• 2 cups Southern all-purpose flour (low-protein, like White Lily or Martha White)
  • 1 tablespoon baking powder
  • 1/4 teaspoon baking soda
  • 1 teaspoon salt
  • 6 tablespoons vegetable shortening or lard, cold
  • 1/4 cup buttermilk, cold
  • 2 tablespoons unsalted butter, melted
  • Red-Eye Gravy with Ham, or Tomato Gravy

This recipe contains: Dairy, Wheat

Recipe notes: This recipe comes from Screen Doors and Sweet Tea: Recipes and Tales from a Southern Cook (Clarkson Potter, 2008) which won a 2009 James Beard Foundation Cookbook Award in the American Cooking category. Southern flours are milled from soft wheat, which has less protein than the hard wheat used for most all-purpose flours and therefore does not develop as much gluten when kneaded. If you prefer to make biscuits with self-rising flour, remember to shape them with all-purpose flour. The leavening in self-rising flour can leave a bitter chalky film. Lard yields a crispier biscuit than shortening. Look for trans fat-free shortenings in the baking aisle. Hall Foose likes to cut the fat quickly with a food processor so the mixture is not warmed by fingers. Of course, purists can cut it with fingertips, or a pastry blender, or iced-tea spoons. Do not, however, ever add the buttermilk to the food processor. The resulting biscuits will be tough. If you cut your biscuits in rounds, make sure to use a sharp cutter; a juice glass will compress the sides and they will not rise so fine. For tender biscuits, bake biscuits with sides barely touching in a cake pan. For a shiny top on biscuits, brush with a little egg wash before baking. Owing to the buttermilk, these biscuits should be baked first if any are going to be frozen.


Apron String Biscuits

Martha Hall Foose

Adapted from Screen Doors and Sweet Tea: Recipes and Tales from a Southern Cook (Clarkson Potter, 2008)

"There are so many types of biscuits—buttermilk, sweet milk, beaten, dropped, cat head, and fist, just to name a few. I have grown accustomed to square biscuits. When cutting round biscuits, you have to take much care to produce as few scraps as possible because the next batch, made from rolled trimmings, won't be nearly as nice as the first. So, I just started cutting them in squares so they would all be nice, and started calling them 'apron string biscuits,' because if you don't have a knife handy a taut apron string will do the trick to cut them. Plus, my child is constantly tugging at my apron strings, wanting to know if they are still too hot to eat. The square shape also holds a slice of country ham better, for it is never round. While the biscuits are in the oven, Red-Eye Gravy or Tomato Gravy can be warming on the stove to serve, spooned in the middle of a split biscuit or two."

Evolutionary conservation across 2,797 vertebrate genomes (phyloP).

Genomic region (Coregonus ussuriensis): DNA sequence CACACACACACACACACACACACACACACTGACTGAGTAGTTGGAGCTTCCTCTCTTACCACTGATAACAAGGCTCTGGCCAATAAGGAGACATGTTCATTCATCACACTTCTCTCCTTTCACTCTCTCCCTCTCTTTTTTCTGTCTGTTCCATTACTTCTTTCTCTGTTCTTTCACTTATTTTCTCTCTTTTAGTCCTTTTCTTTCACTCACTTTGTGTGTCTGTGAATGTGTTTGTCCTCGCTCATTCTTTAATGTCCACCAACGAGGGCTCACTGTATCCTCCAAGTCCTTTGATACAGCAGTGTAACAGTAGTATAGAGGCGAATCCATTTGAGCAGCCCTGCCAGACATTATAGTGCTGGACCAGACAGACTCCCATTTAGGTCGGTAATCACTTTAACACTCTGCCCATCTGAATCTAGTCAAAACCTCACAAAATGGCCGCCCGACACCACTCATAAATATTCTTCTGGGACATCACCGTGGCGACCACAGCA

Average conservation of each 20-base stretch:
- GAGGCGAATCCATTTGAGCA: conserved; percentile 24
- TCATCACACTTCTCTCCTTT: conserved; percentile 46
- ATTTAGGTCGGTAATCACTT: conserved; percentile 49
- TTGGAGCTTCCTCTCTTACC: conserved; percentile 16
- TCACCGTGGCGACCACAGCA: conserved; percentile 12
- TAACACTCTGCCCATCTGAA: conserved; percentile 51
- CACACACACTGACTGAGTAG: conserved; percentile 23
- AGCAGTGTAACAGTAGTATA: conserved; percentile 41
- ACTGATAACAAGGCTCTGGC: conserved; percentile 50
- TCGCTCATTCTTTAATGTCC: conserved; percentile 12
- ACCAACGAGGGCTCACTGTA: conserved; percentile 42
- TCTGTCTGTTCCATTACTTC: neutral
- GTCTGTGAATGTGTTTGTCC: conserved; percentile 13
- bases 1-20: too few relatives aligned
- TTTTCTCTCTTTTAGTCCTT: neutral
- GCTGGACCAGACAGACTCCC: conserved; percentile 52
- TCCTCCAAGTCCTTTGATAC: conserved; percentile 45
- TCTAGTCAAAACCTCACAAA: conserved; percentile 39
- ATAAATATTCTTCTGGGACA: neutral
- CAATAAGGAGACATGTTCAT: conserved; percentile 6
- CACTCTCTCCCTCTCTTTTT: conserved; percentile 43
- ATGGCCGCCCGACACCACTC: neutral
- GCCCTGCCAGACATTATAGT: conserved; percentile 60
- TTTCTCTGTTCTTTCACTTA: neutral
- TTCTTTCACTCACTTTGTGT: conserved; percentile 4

-Martha Hall Foose

Yield: 2 dozen biscuits


In the bowl of a food processor fitted with the metal blade, combine the flour, baking powder, baking soda, and salt. Pulse several times. Add the shortening and pulse several times more, until the shortening is in pieces the size of baby English peas. Dump the mixture into a mixing bowl. Using a fork, stir in the buttermilk until all of the flour is moistened. On a floured surface, knead the dough for just 1 minute, then pat into a 1/2-inch thick square. Wrap in plastic and chill for at least 20 minutes or overnight.

Preheat the oven to 450ºF.

With a sharp knife or taut string, cut 2-inch squares. Place squares 2 inches apart on a baking sheet. Bake for 10 to 12 minutes, or until golden brown. Remove from the oven and then brush the tops with melted butter. Serve warm or place on a rack to cool. Serve with Red-Eye Gravy or Tomato Gravy.